The International Monetary Fund (IMF) on Tuesday lowered its economic growth forecast for India to 9.5 per cent for the fiscal year March 31, 2022, as the start of a severe second COVID-19 wave cut into the recovery pace. This forecast for 2021-22 is lower than the 12.5 per cent GDP growth that the IMF had forecast before the second wave hit in April.
For 2022-23, the IMF expects economic growth of 8.5 percent, up from 6.9 percent projected in April. The IMF in its latest World Economic Outlook (WEO) said, “Growth prospects in India have eroded after a severe second COVID wave during March-May and a slow recovery in confidence from that shock is expected.” Is.”
India’s economy is slowly recovering from a deep contraction and subsequent second severe wave of COVID-19 in the financial year ended March 31, 2021 (7.3 per cent). The IMF has joined several global and domestic agencies that have cut India’s growth forecast for the current fiscal. Last month, S&P Global Ratings had forecast GDP growth at 9.5 per cent in the current fiscal and 7.8 per cent in 2022-23.
While the World Bank sees GDP growth at 8.3 per cent from April 2021 to March 2022, the Asian Development Bank (ADB) last week lowered India’s economic growth forecast to 10 per cent from 11 per cent projected in April. Another US-based rating agency Moody’s has forecast a growth of 9.3 per cent in India in the current fiscal ending March 2022. For the 2021 calendar year, Moody’s sharply cut its growth forecast to 9.6 percent.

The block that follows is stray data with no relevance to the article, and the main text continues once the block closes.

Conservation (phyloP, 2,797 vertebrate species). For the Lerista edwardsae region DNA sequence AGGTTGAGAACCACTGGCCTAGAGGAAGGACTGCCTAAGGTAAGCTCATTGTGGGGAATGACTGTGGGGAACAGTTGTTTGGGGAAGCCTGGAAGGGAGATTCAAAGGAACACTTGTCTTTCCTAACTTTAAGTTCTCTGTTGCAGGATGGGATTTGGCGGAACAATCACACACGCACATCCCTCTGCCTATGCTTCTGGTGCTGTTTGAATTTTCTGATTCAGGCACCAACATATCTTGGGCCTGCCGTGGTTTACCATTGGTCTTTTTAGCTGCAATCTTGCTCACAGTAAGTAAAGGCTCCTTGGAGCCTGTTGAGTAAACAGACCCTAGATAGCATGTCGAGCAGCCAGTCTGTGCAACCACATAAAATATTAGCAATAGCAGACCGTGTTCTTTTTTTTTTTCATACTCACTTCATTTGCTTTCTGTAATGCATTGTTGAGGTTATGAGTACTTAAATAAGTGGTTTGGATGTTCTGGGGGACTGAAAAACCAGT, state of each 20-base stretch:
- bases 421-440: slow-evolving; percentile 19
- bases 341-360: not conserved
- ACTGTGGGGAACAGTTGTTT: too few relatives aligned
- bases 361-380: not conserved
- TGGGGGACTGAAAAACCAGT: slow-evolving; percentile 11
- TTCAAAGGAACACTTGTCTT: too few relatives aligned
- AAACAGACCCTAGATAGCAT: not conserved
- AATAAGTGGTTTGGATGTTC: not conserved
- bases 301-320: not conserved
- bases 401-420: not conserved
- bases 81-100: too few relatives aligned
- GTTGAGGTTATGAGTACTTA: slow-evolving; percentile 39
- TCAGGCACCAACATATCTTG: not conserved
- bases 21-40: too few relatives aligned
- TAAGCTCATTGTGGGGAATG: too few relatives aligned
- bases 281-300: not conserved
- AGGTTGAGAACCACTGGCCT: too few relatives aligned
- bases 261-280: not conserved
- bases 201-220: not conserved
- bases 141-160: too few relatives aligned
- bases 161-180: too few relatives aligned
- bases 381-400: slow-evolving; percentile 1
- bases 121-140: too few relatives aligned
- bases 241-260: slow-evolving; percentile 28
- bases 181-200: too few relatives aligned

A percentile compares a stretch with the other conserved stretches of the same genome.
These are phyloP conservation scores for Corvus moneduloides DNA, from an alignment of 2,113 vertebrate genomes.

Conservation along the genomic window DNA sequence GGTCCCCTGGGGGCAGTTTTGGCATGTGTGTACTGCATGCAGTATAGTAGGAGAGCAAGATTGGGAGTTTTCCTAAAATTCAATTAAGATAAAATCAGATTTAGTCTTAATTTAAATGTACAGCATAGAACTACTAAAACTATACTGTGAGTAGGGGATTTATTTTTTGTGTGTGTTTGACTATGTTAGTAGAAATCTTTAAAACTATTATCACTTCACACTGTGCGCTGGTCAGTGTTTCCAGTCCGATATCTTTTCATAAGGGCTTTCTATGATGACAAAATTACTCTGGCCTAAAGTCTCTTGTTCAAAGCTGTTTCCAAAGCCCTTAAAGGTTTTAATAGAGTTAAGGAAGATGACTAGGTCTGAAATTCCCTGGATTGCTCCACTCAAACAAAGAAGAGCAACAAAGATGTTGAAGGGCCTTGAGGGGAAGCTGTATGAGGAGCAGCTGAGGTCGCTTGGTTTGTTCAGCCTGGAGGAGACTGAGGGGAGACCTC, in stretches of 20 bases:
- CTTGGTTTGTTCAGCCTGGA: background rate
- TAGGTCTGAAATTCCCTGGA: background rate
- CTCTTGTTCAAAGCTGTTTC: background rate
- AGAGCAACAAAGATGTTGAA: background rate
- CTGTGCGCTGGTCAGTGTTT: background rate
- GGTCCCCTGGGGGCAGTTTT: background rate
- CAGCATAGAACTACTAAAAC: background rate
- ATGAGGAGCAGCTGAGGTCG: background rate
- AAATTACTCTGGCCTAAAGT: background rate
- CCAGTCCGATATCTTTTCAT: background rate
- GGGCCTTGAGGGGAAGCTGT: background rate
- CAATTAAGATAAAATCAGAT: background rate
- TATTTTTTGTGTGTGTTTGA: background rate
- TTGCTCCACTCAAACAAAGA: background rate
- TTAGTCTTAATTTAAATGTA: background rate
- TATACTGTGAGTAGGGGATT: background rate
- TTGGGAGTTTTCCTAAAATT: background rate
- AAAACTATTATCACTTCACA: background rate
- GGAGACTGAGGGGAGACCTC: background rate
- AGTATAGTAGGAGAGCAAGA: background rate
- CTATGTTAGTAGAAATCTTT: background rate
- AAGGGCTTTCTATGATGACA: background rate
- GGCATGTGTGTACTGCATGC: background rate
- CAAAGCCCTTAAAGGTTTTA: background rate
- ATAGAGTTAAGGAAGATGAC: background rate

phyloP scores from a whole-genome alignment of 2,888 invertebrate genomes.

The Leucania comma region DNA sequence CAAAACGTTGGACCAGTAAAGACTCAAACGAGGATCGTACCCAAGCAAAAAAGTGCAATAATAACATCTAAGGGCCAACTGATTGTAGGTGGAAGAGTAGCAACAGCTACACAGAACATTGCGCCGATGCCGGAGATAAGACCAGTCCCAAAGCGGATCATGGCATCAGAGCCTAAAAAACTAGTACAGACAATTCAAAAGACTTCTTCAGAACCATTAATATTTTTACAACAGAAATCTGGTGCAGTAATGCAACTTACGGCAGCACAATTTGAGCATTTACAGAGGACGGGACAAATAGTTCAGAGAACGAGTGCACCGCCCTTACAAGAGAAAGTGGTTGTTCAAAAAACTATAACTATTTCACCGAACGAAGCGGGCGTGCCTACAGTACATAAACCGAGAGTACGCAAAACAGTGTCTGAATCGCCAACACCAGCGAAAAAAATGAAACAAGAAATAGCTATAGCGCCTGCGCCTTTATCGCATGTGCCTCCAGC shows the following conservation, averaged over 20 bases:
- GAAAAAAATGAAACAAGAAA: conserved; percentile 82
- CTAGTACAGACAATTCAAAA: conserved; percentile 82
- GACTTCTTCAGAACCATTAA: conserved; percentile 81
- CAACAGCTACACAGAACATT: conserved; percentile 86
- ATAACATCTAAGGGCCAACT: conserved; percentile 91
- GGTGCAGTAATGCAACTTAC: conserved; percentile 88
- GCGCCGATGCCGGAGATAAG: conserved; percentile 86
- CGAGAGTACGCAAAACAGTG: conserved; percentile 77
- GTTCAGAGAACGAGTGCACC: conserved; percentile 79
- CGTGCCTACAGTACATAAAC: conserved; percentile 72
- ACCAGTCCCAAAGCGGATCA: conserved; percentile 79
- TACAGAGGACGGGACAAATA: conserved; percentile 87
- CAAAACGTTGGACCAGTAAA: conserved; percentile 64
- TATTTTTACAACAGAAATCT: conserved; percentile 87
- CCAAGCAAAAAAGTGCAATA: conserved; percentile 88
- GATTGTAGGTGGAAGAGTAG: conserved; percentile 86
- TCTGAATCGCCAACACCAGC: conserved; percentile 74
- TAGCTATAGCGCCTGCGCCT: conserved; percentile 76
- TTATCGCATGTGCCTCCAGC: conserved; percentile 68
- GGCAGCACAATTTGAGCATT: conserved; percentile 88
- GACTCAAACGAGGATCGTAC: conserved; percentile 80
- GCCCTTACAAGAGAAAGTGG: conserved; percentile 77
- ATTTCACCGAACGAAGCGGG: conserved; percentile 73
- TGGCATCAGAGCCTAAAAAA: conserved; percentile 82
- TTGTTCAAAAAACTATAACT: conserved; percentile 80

The GDP, which declined from USD 2.87 trillion in 2019-20 to USD 2.66 trillion the next year, is projected to reach around USD 4 trillion in 2024-25. Overall, the global economy is projected to grow by 6 percent in 2021 and 4.9 percent in 2022. The 2021 global growth forecast is unchanged from the April 2021 WEO, but with offset revisions, the report said.
“Global economic recovery continues, but with a widening gap between advanced economies and many emerging market and developing economies. Our latest global growth forecast for 2021 is unchanged from the previous outlook, but the structure has changed,” said IMF chief economist Gita Gopinath said in a blog post issued with WEO.
Gopinath said the IMF estimates that the pandemic has reduced per capita income in advanced economies by 2.8 per cent, relative to pre-pandemic trends in 2020-2022, compared with a per-year reduction for emerging market and developing economies. compared to an annual per capita loss of 6.3 percent (excluding China). “These revisions reflect a significant difference in the evolution of the pandemic since the delta variant has been eradicated. About 40 percent of the population has been fully vaccinated in advanced economies, compared with 11 percent in emerging market economies and low-income developing countries. There is a small fraction in countries. countries,” she wrote.
“The expected immunization rate and return to normalcy have led to an upgrade, while some countries, especially India, have declined due to lack of access to vaccines and new waves of COVID-19 cases,” Gopinath said.